Putin signs law restricting foreign ownership of media

Russia obsessed with controlling Ukraine coverage, says Human Rights Watch

Vladimir Putin: signed amendments that were whisked through the Russian parliament last month without public debate. Photograph: AP/Kirill Kydryavtsev

Vladimir Putin: signed amendments that were whisked through the Russian parliament last month without public debate. Photograph: AP/Kirill Kydryavtsev

 

Vladimir Putin signed a new Bill into law yesterday that bars foreign companies from owning more than 20 per cent of Russian media outlets.

Coming as the Kremlin wages an information war with the West over the Ukrainian crisis, the restrictions will hurt international investors and limit the influence of outside broadcasters and publishers in shaping Russian public opinion.

Amendments to Russia’s media law placing a 20 per cent cap on foreign ownership of television, radio print and online media were whisked through the Russian parliament last month without public debate. Existing legislation limits foreign ownership of media outlets to 50 per cent, but applies only to television and radio.

Dissidents silenced

Putin signed off on the amendments. Media outlets will be obliged to comply with the new rules no later than February 2017. Even before the Ukraine crisis erupted this year the Kremlin had embarked on a draconian campaign to consolidate state control of the media and silence dissident voices.

With the exception of a few independent publications, Russian media has covered the protests in Kiev that led to the overthrow of Ukraine’s president Viktor Yanukovich in a negative light and portrayed separatist fighters in east Ukraine as the victims of government aggression. Russian officials and commentators frequently accuse the West of encouraging an illegal power grab that ushered in the new, pro-European leadership in Ukraine.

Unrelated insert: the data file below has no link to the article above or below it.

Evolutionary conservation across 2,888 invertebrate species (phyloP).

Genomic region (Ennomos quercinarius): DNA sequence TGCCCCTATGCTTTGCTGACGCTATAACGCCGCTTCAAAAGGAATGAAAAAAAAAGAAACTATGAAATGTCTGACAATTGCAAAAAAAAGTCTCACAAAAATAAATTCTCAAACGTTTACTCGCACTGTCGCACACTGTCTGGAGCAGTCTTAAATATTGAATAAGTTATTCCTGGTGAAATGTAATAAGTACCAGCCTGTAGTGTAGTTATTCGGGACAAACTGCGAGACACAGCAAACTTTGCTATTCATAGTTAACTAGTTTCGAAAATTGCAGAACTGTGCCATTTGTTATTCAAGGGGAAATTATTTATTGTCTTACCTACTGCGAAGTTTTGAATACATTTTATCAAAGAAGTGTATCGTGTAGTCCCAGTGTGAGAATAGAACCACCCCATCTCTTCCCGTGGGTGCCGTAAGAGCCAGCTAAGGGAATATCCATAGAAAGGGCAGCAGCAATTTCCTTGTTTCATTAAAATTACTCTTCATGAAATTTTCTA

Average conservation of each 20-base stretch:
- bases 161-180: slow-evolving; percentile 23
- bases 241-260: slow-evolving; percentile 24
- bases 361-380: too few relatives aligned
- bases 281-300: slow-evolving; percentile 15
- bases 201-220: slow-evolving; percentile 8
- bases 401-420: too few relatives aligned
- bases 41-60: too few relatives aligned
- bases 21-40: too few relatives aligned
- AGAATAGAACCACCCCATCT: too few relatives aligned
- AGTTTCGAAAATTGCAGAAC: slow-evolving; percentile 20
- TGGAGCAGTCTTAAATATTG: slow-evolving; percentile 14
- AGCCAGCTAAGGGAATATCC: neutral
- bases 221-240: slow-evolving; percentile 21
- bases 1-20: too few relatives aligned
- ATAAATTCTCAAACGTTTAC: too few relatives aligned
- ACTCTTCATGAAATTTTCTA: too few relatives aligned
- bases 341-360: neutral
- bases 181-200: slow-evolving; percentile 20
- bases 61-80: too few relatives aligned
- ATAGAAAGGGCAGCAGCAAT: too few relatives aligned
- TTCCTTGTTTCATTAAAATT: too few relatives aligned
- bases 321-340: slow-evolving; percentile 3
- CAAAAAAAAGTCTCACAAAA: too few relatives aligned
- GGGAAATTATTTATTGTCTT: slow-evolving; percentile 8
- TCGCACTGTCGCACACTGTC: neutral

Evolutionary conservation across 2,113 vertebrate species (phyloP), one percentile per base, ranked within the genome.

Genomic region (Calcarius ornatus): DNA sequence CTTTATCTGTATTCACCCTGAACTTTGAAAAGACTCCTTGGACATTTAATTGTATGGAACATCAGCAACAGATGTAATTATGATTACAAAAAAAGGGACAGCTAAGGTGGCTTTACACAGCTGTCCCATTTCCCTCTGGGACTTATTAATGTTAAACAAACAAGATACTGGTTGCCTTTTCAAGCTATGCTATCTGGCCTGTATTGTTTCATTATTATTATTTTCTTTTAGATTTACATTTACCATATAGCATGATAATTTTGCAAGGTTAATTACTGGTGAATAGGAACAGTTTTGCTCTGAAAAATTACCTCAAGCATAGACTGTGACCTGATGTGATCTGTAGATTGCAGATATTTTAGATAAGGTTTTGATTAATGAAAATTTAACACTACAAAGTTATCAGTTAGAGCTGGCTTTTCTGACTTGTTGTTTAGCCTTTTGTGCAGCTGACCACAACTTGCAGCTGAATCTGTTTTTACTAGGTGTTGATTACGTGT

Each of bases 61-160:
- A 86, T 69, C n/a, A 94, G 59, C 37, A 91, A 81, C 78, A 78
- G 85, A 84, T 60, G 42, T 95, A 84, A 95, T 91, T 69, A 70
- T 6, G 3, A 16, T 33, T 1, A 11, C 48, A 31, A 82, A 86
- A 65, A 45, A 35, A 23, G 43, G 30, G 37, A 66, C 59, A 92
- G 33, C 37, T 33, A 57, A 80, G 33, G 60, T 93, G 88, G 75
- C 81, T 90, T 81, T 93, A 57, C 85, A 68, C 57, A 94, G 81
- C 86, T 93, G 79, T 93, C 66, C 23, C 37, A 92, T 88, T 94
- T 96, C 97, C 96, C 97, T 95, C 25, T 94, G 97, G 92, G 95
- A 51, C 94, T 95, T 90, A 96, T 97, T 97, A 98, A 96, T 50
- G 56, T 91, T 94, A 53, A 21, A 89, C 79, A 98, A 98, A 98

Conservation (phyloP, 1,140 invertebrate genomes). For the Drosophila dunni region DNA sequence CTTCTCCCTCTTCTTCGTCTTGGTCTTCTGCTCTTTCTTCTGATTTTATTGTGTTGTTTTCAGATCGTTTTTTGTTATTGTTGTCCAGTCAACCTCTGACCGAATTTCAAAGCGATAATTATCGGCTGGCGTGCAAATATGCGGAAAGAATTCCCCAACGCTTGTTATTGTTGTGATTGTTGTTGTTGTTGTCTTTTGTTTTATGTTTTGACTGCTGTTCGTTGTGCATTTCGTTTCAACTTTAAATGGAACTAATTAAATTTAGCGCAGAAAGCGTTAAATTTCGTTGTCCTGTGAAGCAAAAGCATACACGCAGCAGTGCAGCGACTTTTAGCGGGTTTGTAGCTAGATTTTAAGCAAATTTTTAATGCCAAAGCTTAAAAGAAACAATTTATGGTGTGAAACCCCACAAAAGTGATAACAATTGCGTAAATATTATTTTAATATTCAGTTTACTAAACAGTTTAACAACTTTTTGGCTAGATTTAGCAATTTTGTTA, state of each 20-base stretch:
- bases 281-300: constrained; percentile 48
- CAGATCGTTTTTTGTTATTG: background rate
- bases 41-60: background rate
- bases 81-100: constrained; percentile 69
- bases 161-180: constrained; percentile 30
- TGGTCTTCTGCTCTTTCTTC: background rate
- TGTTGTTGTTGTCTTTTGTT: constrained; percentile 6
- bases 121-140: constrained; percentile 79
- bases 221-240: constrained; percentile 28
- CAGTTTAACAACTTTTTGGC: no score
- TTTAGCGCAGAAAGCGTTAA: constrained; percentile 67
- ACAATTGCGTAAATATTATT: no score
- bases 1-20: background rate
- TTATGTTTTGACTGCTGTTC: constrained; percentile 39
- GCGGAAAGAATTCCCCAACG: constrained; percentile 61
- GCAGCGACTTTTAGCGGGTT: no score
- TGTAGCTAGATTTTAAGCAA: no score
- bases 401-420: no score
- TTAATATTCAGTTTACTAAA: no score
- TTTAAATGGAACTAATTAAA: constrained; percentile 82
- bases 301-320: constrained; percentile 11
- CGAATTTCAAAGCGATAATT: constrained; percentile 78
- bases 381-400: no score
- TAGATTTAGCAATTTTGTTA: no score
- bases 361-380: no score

Russia is obsessed with controlling what is said about the crisis in Ukraine and its role in the conflict, according to Human Rights Watch.

Millions of Russians would be denied the “fundamental right to information from a source of their choice” as the restrictions on foreign media came into force.

Foreign companies affected by the new legislation include Nasdaq-listed CTC Media, which owns and operates three Russian television channels and a number of digital media assets.

Publishers of glossy magazines, including Germany’s Axel Springer, the US Hearst Corporation, and Conde Nast, whose Russian-language editions of Vogue, GQ and Tatler are hugely popular, will also be forced to reduce their holdings in Russia.

Another victim will be Vedomosti, Russia’s leading business daily, which is part-owned by the Wall Street Journal and the Financial Times. A wave of anti-western sentiment sweeping Russia will allow the Kremlin to consolidate its grip on the media while punishing the US and European Union for imposing economic sanctions in the wake of the Ukraine crisis.

Advertising revenues have been falling as the economy contracts, leaving state groups and businessmen loyal to Mr Putin eager for a larger share of the shrinking media pie. However, Vladimir Dengin, a member of Russia’s ultra-nationalist Liberal Democratic Party and one of the authors of the new law, said curbs on foreign involvement in the media were needed to bolster national security.

‘Information assault’

Events in Ukraine and an accompanying “information assault” on the Russian leadership had necessitated the legislation, he said in an interview with Russian media.

As Putin signed the media restrictions into law this week, Radio Free Europe, Radio Liberty and Voice of America launched a television news programme aimed at countering what they described as Russia’s “cynical and reckless media campaign”.

Broadcast from former Soviet countries bordering Russia, the show would provide unbiased, verifiable journalism.